Lawmakers in Raleigh could decide Wednesday whether North Carolina will become one of a handful of states that will ignore new federal limits on emissions of carbon dioxide from power plants.
The expected debate in the state Senate could make North Carolina a testing ground for the nation’s first attempt to regulate greenhouse gases as a pollutant. The U.S. Environmental Protection Agency is expected to propose the limits next month, giving states a year to come up with compliance strategies or default to a plan created by the EPA.
The state Senate is set to debate the EPA requirement that North Carolina reduce the emissions by nearly 40 percent by 2030. The state House voted three months ago to direct state environmental authorities to develop a compliance plan, but a Senate committee last week scrapped that idea. If the Senate plots a new policy course to do little or nothing, the issue would have to go back to the House to become state law.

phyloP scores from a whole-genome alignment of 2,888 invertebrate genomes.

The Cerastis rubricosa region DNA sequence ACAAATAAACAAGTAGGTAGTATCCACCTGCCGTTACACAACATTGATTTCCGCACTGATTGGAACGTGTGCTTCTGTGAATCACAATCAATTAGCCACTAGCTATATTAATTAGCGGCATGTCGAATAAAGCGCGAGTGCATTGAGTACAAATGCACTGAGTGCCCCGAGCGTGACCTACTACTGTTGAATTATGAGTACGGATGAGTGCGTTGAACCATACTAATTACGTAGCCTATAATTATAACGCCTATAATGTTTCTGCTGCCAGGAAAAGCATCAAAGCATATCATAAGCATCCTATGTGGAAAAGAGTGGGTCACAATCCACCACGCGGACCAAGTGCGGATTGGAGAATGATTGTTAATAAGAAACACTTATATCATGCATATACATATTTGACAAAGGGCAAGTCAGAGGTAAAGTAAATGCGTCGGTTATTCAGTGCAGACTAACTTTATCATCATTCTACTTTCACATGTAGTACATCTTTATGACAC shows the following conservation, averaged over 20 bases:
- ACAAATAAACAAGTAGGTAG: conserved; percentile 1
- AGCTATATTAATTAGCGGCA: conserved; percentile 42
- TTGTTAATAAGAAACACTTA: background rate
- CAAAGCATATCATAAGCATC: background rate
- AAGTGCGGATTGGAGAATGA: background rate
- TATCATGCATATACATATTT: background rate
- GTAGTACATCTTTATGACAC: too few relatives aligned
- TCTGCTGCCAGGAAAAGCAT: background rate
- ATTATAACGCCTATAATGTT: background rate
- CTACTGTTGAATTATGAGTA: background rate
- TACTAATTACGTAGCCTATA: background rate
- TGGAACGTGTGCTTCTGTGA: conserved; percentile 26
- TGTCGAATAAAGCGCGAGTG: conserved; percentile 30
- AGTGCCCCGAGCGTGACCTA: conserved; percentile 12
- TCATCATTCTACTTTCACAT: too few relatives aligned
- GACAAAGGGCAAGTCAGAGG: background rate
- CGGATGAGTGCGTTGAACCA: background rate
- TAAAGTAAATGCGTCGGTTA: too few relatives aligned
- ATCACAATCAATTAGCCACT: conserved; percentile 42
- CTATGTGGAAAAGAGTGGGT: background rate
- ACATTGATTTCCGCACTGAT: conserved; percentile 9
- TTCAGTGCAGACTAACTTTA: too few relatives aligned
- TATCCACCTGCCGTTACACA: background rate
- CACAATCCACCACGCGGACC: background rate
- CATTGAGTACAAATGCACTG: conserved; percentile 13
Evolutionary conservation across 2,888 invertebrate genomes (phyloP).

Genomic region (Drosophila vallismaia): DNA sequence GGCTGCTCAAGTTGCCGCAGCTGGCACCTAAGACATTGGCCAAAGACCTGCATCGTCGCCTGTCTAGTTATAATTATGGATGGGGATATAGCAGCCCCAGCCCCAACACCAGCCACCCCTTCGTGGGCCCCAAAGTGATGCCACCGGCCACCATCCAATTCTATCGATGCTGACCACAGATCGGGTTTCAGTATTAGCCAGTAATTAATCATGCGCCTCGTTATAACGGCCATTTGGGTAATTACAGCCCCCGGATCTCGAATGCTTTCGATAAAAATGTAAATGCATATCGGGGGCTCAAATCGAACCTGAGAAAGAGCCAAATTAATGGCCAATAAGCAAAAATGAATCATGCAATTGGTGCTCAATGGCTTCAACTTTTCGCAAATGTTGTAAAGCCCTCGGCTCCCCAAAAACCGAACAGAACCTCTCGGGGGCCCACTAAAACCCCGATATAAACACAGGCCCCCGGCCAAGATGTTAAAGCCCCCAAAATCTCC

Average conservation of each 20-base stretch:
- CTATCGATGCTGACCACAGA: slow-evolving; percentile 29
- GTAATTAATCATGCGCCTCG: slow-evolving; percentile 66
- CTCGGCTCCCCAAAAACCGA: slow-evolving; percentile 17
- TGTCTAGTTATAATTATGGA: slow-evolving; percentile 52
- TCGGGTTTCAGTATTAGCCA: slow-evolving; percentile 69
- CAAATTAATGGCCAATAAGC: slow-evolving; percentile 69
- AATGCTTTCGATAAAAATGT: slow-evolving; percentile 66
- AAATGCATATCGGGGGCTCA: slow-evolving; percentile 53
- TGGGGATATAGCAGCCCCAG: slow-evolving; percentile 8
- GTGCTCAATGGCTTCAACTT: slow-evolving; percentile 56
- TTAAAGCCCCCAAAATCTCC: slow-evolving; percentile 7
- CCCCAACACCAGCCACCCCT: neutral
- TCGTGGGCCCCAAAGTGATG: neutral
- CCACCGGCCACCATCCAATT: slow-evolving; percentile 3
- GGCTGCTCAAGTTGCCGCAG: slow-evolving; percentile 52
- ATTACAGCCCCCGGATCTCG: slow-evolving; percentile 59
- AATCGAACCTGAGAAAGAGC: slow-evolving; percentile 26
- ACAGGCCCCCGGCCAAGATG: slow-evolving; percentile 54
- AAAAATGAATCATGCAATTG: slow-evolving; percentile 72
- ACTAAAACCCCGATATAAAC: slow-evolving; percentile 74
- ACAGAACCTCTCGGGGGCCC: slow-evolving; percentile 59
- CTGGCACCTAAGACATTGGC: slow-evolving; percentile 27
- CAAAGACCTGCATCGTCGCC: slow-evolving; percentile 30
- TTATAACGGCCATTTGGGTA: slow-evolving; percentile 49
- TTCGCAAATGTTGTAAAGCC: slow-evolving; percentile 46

One of the leading critics of the new EPA restrictions is Donald van der Vaart, secretary of the N.C. Department of Environment and Natural Resources, saying the EPA rules are like “forcing a round peg into a square hole.”
A study released in January of this year concluded that the unprecedented new EPA rules would have significantly negative effects on NC, including a loss of more than 32,000 jobs, a fall in disposable income of $3.5 billion and sharply higher electricity rates for homeowners and industrial users.